This has not been a positive year in state legislatures, and there’s a good chance that, for progressives, this may be the worst session in decades.
Wisconsin imposed “right-to-work.” Nevada suspended prevailing wage rules for school construction projects. South Dakota lowered the minimum wage by a dollar an hour for workers under age 18. Many states are slashing funds for public education and social services. Several are legalizing the carrying of guns on college campuses or abolishing the 80-year-old requirement of a permit to carry a concealed firearm. Utah brought back firing squads as a means of execution. Even the Indiana “religious liberty” battle didn’t have a happy ending: the law they passed is not a good one, it’s just less bad.
The reason for the states’ lunge to the right is clear—the GOP gained more than 300 state legislative seats in the 2014 elections. Republicans now control 69 of the 99 state legislative bodies in the U.S. (if we include Nebraska, where lawmakers are technically nonpartisan but effectively Republican), while Democrats control only 30. That’s the most legislative chambers Republicans have ever held.
Put another way, there are now 25 states where both the legislative and executive branches are entirely controlled by Republicans, if we include Nebraska and Alaska (where the governor ran as an independent but is effectively a Republican). In contrast, there are only seven states with a Democratic legislature and governor: California, Connecticut, Delaware, Hawaii, Oregon, Rhode Island, and Vermont. In four additional states (Illinois, Maryland, Massachusetts, and New Jersey), Democrats control the legislature but progress is stymied by a GOP governor.
It should be obvious that progressives desperately need to engineer a strong comeback in 2016. It’s not just that 150 million Americans living in GOP states are subject to regressive rule. The longer the right wing holds power, the more “gamechanger” policies they enact—like voter ID and union busting—designed to rig the electoral game for the long term. Even more important, it’s nearly impossible to take back the congressional redistricting process in 2021-22 unless we start winning state legislative seats in 2016. Progressives need to put in place strong incumbents who can withstand a difficult 2018 election cycle. It would be sheer folly to wait until 2020 to try to win back legislative chambers for reapportionment.
The old saying goes, “A chain is only as strong as its weakest link.” In state politics, progressives have some very strong links indeed. Over the years, our movement has invested hundreds of millions of dollars in terrific policy research, excellent polling, and a lot of hardworking grassroots organizations and activists. But because of one glaring weak link, conservative majorities block good policies and enact bad ones. Progressive investments at the state level are stymied by a distinct lack of focus on winning elections there.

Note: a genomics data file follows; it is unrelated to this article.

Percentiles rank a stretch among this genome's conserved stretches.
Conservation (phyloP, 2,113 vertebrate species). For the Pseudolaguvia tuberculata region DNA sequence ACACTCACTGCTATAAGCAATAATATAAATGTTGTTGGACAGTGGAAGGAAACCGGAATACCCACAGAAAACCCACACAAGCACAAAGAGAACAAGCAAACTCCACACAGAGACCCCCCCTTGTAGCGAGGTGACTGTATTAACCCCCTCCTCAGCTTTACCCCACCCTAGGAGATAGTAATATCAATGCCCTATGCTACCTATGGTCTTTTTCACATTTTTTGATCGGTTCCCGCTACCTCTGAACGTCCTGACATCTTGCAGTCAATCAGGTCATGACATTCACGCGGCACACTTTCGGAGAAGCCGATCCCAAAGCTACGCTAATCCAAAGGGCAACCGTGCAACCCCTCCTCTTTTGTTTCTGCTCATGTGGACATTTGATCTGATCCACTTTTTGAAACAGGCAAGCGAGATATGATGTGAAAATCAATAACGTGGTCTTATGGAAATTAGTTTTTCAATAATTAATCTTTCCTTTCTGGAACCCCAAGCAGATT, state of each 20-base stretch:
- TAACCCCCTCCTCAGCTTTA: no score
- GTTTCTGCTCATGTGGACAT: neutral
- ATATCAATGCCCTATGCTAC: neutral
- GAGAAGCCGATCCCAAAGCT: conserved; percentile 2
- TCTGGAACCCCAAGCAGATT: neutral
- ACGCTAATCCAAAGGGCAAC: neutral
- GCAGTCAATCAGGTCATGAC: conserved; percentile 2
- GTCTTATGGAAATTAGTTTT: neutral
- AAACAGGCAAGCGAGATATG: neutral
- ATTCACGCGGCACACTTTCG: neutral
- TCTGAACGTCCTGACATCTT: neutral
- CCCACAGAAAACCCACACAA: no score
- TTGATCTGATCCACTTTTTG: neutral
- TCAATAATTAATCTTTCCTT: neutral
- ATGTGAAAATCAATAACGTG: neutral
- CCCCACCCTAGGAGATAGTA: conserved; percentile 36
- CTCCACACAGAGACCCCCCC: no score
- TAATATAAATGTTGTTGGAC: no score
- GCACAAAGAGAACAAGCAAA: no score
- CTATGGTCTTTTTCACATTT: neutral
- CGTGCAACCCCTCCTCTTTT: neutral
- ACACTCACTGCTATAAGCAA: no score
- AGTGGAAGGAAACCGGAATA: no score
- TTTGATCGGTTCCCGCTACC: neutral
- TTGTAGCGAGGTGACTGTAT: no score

The good news is that our movement could do very well in 2016. We could conceivably move legislatures from split to Democratic control in seven states: Colorado, Iowa, Maine, Minnesota, New Mexico, New York, and Washington. And we could possibly move legislatures from Republican to split control in eight others: Arizona, Michigan, Montana, Nevada, New Hampshire, Pennsylvania, West Virginia, and Wisconsin (although half of these are longshots).
Fortunately, 2016 presents Democratic legislative candidates with a wealth of advantages:
- A lot of the seats won by the GOP are naturally blue—it’s easier to take them back;
- Turnout in 2016 will create a much more Democratic-friendly electorate;
- Conservatives’ extremism in 2015-16 can be used against them; and
- The national narrative should provide a much better environment for our candidates than the 2014 narrative—especially if we do the work to promote a smart, state-level progressive agenda for our candidates to run on.
Can progressives re-cast our weak link in the coming 18 months? Absolutely, and the path to victory is straightforward. As for campaign mechanics, we need to contest every key legislative district; recruit the strongest progressive prospects to run; provide thorough training and political support to candidates and campaign managers; and funnel direct contributions to the races that count most. Given our losses in recent cycles, this is no small undertaking, but it can be done.
In addition, we need to use the rest of 2015 to design and organize around a compelling state policy agenda that energizes our base, pulls swing voters our way, and wedges the right wing. I’m talking about a real agenda—not a laundry list of policy ideas or a “narrative.” We’ve got to drive a set of robust policies in multiple states and localities that, together, illustrates an overall theme and shows explicitly that we’re on the voters’ side and conservatives are not. And we can’t wait until the summer or fall of 2016 to promote that agenda—we need to push our policies hard in the 2016 legislative sessions, forcing the right to publicly alienate the middle.
Strong progressives tend to have their own priorities: economic equality or environmental protection or criminal justice or social justice for women, African Americans, immigrants or LGBT people. And we tend to work in silos, with some groups doing electoral work or civic engagement or voter registration and others developing policy or networking elected officials or organizing advocacy campaigns. Now, no matter our policy or political priorities, progressives need to link up in every way possible to drive toward one goal—winning the states back for the American people. The alternative is political disaster.